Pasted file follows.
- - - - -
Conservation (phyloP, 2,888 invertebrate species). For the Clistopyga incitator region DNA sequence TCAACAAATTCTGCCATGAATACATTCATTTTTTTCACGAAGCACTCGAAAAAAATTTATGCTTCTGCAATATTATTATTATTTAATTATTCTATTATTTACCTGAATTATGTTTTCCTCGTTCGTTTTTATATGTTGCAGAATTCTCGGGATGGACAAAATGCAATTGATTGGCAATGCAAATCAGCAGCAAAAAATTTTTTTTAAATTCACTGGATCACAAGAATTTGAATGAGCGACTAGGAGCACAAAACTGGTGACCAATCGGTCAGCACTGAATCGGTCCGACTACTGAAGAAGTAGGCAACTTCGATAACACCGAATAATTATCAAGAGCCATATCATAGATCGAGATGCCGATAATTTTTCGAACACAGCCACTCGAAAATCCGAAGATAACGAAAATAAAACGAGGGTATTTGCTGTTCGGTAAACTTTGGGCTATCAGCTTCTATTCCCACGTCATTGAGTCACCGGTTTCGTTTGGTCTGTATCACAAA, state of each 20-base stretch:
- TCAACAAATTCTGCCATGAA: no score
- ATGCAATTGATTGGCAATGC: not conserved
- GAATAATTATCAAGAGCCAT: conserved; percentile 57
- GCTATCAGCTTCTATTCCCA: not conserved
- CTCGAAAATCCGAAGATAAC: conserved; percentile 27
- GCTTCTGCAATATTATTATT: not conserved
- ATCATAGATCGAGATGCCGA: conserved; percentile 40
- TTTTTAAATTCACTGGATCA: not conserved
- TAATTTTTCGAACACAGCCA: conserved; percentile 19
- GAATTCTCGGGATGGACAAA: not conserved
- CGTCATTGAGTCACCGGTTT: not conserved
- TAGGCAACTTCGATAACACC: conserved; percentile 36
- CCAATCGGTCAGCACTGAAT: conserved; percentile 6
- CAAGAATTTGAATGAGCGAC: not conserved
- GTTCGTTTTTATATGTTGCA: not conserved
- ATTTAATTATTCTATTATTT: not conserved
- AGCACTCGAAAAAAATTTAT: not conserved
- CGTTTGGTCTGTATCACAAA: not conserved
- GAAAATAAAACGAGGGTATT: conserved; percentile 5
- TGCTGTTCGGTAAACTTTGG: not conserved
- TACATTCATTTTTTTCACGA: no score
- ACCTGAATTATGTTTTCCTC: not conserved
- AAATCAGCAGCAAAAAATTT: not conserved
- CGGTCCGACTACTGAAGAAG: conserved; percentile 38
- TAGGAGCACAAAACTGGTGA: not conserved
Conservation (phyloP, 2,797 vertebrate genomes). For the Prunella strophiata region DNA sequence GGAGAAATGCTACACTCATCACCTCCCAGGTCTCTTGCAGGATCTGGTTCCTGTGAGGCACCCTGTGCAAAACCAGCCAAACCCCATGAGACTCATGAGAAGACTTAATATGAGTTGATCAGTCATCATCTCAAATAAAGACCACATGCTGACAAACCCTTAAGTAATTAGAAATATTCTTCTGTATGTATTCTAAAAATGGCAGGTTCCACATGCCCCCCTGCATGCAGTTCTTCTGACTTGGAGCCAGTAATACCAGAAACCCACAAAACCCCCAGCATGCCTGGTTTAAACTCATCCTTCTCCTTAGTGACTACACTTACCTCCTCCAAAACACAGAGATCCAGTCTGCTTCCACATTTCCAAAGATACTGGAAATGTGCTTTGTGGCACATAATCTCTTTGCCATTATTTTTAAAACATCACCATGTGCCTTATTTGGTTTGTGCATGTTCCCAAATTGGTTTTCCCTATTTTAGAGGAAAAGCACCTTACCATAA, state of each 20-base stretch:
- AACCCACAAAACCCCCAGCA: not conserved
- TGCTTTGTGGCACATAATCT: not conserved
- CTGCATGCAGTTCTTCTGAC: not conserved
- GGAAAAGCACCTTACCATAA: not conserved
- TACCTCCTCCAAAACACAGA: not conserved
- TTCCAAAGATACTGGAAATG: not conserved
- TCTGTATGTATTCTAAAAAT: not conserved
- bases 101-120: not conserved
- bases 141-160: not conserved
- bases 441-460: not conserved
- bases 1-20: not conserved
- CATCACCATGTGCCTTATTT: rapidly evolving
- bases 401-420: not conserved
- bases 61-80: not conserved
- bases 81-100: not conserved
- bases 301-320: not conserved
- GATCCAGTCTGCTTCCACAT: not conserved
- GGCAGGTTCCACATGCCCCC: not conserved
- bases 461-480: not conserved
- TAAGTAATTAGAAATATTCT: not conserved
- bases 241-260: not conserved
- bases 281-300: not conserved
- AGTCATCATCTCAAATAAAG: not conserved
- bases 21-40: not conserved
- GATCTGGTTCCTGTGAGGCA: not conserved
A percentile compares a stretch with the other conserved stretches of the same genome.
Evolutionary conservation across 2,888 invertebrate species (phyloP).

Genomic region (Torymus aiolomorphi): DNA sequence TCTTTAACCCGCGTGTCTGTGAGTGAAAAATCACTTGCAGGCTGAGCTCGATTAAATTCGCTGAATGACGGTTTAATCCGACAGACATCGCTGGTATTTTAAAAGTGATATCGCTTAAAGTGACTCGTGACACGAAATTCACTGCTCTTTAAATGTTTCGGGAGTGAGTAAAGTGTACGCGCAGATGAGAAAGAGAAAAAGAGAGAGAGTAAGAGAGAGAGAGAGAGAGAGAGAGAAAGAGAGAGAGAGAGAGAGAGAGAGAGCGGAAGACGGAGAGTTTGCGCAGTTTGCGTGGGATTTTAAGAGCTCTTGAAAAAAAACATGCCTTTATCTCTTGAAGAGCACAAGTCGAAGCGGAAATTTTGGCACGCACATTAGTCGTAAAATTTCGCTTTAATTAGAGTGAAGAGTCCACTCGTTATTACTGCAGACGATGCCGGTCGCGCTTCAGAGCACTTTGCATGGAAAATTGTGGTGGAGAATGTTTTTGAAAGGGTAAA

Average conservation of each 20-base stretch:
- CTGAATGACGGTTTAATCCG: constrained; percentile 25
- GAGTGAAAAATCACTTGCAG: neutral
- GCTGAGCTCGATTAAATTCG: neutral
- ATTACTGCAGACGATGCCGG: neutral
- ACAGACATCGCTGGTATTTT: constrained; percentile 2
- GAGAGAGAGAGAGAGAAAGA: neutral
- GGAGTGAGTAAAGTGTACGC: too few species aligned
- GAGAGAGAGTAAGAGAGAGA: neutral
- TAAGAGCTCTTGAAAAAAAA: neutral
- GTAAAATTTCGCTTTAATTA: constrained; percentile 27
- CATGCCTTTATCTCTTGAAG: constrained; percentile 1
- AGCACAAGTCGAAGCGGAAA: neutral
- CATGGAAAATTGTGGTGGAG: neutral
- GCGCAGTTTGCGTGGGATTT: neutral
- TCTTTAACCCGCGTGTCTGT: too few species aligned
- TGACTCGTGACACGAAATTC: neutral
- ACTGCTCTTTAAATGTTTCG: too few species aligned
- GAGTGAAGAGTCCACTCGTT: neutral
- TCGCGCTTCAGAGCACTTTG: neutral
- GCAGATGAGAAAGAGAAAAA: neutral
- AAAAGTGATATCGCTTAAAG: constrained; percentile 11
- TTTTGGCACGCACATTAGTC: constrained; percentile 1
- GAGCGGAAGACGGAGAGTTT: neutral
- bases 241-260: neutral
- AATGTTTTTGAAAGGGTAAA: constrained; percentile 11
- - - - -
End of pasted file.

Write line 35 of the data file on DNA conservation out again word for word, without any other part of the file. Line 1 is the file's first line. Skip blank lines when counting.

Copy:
- bases 101-120: not conserved